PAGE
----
by Chivas Sandage Read author interview March 15, 2006
Over a decade after his return from Vietnam, shrapnel still surfaced—sometimes mere slivers, like splinters, while other times larger shards—pushing against the barrier of his skin from the inside. Always ready to play nurse and fearless when it came to blood, my stepmother Charlene didn’t hesitate when Dad grimaced, saying he could feel it pressing again. She collected two different tweezers, a sewing needle and alcohol from the bathroom medicine cabinet before he even had a chance to fix himself another drink.
“I think she actually enjoys this. I swear, there’s a nurse inside that secretary.” Dad took off his aviator’s glasses to clean them with the bottom of his t-shirt.
“Nurse, my ass! There’s a jazz singer—that’s what there is,” Charlene said, sitting next to him. The three of us had been hanging out on their queen bed, Dad in-between, watching the six o’clock news before we were to head out for dinner. The TV silently glowed—Dad had turned the volume down after a piece about Saddam Hussein declaring a holy war against Iran.
“Ah yes, that’s right, forgive me. What we have here is Liza Minelli and Nurse Ratchet all wrapped up in one.”
“If I were you, I wouldn’t mess with a woman who has a needle in her hand,” I said.
“Yeah, watch out, you. I just might get the scissors and cut that hair of yours, while I’m at it. Lane, there’s a flashlight next to you on the night table. Hold it so your dad doesn’t have to for once.”
“Can I get another drink before you open me up? Isn’t a little anesthesia indicated?” Dad gave us a sly, sweet smile.
“Haven’t you already had enough pain killers, sir?” Charlene swabbed at Dad’s leg with a cotton ball. “Oh hell, I guess an incision deserves a little extra.” Charlene disappeared into the kitchen, the door swinging behind her with a creak. I could smell the rubbing alcohol, as well as the vodka on Dad’s breath. I grabbed the flashlight and reluctantly lit Dad’s right hand—missing half its index finger—a hand that was busy petting Hemingway, his gray Persian cat curled in a ball.
Charlene returned with a short glass full of ice and what looked like water, handing it to him impatiently.
“Thanks, love.” His hand stopped petting the cat and lay flat while he took a sip.
I directed the beam where Charlene was starting to work. I did not want to hold the light, didn’t want to illuminate the dark blue-black spots, like little bruises. Yet, another part of me wanted to know everything I could about this man I’d met, again, just three years before, when I was thirteen. The metal under his skin was part of Vietnam. I learned that word shortly after learning “divorce.” The two words were linked—mysterious and dangerous. Back then, I felt them as the hot fear in my veins, followed by a heaviness in my stomach, then an emptiness I could not name.
Dad winced. “Relentless—isn’t she?” He tilted his head in Charlene’s direction.
“So, you guys do this often. This should be a scene in your book, Dad.” I knew he had cryptic notes, maybe even a manuscript, hidden away in suitcases.
“What book?” He was half holding his breath as Charlene worked her needle into him. I shifted my position, carefully moving to the other side of Hemingway without disturbing him, Charlene’s prodding needle or the tension in the air.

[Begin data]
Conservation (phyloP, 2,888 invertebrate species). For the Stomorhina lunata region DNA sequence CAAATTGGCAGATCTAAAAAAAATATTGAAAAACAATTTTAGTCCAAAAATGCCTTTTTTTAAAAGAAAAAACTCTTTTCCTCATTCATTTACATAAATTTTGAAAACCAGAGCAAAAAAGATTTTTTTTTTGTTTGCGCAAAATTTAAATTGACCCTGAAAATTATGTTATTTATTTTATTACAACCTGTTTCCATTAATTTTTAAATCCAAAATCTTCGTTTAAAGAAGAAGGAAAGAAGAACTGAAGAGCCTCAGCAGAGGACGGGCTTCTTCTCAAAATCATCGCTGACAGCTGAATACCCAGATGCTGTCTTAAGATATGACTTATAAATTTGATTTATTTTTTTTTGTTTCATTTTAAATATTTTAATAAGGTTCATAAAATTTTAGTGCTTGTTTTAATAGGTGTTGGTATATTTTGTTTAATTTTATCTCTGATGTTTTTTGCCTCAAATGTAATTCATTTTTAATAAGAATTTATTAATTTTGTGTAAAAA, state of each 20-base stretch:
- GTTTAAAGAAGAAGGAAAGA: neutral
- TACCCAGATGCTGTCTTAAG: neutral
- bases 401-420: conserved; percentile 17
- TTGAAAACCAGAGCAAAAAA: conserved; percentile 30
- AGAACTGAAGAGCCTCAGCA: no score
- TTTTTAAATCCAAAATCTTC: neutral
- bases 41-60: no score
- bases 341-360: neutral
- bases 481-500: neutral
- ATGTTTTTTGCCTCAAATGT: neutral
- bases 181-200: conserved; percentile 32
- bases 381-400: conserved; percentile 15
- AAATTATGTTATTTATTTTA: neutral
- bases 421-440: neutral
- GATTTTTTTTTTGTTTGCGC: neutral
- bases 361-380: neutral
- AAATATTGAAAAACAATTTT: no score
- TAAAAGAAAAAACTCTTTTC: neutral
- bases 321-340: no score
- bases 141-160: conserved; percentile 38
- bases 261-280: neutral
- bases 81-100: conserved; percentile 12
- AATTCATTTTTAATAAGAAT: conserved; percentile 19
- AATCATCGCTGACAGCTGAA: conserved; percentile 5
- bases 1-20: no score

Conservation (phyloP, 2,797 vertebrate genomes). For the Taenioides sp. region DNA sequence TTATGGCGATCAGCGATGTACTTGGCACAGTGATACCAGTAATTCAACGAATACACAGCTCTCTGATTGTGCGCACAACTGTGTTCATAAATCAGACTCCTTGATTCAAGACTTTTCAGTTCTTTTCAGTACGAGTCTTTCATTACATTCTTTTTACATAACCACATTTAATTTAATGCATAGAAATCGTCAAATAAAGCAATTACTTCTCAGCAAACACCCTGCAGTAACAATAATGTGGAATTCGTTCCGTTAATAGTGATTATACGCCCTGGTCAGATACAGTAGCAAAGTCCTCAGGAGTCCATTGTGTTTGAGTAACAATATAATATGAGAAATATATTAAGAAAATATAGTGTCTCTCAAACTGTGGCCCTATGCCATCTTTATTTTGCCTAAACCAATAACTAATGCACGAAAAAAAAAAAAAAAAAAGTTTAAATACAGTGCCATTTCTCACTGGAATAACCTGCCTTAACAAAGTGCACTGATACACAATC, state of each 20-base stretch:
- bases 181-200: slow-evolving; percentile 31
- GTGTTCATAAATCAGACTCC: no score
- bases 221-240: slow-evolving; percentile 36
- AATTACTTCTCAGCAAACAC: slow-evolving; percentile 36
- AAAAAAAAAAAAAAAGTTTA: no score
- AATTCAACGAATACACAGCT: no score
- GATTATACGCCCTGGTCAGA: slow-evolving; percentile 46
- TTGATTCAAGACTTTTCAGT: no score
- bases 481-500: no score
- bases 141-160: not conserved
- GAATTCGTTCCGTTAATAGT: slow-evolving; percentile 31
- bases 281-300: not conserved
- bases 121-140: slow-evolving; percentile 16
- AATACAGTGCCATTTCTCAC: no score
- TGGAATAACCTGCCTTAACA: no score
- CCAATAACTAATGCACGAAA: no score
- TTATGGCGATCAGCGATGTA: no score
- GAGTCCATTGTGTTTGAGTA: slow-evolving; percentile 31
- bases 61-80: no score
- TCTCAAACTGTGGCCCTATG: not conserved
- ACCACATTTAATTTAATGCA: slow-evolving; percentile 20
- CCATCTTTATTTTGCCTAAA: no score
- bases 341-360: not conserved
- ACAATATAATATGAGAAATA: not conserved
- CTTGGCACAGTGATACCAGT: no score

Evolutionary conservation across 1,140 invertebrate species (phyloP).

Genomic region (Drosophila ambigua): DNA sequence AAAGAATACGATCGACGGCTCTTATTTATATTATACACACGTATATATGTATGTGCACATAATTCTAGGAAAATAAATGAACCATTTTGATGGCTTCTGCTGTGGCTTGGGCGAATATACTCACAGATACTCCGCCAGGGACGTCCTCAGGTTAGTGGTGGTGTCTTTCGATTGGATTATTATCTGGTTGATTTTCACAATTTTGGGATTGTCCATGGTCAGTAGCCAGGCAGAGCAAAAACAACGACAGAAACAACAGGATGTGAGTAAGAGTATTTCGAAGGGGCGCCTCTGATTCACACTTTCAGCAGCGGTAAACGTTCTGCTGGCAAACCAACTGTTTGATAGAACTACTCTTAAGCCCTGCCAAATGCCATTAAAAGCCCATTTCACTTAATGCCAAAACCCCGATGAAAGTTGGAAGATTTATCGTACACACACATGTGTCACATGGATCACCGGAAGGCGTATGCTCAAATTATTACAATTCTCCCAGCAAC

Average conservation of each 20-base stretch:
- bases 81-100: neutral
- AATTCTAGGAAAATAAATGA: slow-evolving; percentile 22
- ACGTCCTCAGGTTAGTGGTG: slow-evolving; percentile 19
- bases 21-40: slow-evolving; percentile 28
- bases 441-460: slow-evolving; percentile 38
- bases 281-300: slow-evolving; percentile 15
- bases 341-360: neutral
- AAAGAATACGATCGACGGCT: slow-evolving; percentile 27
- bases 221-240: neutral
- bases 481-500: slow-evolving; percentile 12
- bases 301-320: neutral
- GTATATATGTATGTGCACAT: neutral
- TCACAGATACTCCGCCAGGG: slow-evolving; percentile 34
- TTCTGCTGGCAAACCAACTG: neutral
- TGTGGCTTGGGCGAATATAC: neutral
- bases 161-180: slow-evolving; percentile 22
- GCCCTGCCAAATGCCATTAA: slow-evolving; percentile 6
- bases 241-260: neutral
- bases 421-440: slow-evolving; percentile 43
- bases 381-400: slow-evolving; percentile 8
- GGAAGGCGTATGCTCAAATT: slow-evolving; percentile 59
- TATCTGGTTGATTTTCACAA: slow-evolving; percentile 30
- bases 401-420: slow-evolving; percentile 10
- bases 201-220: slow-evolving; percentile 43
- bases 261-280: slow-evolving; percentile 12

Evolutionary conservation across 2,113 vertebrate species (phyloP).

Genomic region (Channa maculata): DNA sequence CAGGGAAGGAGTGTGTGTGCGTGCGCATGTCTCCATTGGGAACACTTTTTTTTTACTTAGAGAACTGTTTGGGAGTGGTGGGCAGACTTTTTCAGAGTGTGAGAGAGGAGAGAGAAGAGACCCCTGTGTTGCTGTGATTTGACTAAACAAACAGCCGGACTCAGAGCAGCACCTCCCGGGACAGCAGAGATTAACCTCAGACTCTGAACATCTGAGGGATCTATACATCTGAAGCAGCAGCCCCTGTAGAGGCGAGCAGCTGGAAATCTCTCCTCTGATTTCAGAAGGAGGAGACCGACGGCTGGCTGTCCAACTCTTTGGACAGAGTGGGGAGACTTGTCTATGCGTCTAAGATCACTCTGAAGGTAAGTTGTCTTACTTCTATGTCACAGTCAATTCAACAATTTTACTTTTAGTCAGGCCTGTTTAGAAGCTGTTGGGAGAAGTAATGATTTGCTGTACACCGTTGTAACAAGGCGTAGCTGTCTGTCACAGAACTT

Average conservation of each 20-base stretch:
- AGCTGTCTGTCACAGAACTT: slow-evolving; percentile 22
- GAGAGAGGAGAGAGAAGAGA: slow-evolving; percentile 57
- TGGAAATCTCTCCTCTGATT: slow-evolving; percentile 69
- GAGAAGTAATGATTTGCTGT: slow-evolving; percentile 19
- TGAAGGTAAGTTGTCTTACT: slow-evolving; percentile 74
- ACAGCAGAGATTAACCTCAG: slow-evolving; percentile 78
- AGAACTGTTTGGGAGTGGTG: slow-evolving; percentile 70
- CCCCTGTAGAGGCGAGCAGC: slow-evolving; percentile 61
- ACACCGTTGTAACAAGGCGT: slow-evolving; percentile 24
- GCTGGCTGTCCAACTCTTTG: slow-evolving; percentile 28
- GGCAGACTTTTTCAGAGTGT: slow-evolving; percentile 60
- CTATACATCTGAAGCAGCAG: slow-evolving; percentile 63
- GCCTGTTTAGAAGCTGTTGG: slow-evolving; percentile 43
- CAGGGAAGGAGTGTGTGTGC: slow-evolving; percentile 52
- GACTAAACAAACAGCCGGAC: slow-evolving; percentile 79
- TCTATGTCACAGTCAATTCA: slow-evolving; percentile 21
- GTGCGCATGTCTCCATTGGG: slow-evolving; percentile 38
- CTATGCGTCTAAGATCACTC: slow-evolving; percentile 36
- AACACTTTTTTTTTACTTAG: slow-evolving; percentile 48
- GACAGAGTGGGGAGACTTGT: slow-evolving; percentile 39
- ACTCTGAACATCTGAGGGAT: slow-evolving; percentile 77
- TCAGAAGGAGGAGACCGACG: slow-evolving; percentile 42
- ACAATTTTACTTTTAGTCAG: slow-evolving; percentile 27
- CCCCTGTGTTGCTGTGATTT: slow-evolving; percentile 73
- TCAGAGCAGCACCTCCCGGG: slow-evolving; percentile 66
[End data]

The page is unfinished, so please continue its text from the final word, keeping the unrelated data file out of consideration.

“Don’t move. I’ve just about got it.” Charlene’s tweezers were trying to grasp what looked like a thin, dark seed under his skin. She was good; there was only a single drop of blood so far. The silver prongs formed a tiny jaw working to bite something it just could not grip.
When Dad first told me of the book he wanted to write, about his stint as combat-photographer in Nam, I had believed him—that he would do it. I thought that book would unlock him, heal him. Beneath that, I wanted to know why he enlisted in Vietnam, and soon after, put himself in danger once again by showing up with three cameras in the middle of Belfast’s civil war. Or, why he disappeared for most of my childhood.
“Dad, about the book on Nam, didn’t you say—you didn’t want to write it, but you had to?
Charlene grabbed the other tweezers with a sharper point.
Dad stopped petting Hemingway and looked at me as if measuring something: his bottom jaw shifted into a slightly tense, mocking grin—that infamous clenched smile of his. As he weighed his audience, he seemed to taste something bitter.
“Yeah. I remember those words. I guess—to be honest with you—I’m just starting to wonder if I have to. Or if I have it in me,” he said, staring at me straight on before taking a sip of his drink. My eyes followed the beam of light, making sure it was steady and focused at just the right angle. Charlene held a bloody edge. The screen’s flickering strobe lit a small fragment of metal shell. I still blamed Vietnam for taking my father, just as I had as a child—even though the war gave him back. Yet, some part of my father was still there, just as Nam was still inside of him.
“Can I have it?” I heard myself ask.
They both turned and stared at me, blank-faced, as if I were a stranger—and I was.
About the Author:
Chivas Sandage's work has appeared in Artful Dodge, Evergreen Review, Ms. Magazine, Verse, Manthology: Poems on the Male Experience (Univ. of Iowa Press, ‘06) and Same-Sex Marriage: The Moral and Legal Debate (Prometheus Books, ‘04). She holds an MFA in Writing from Vermont College and a BA from Bennington College.
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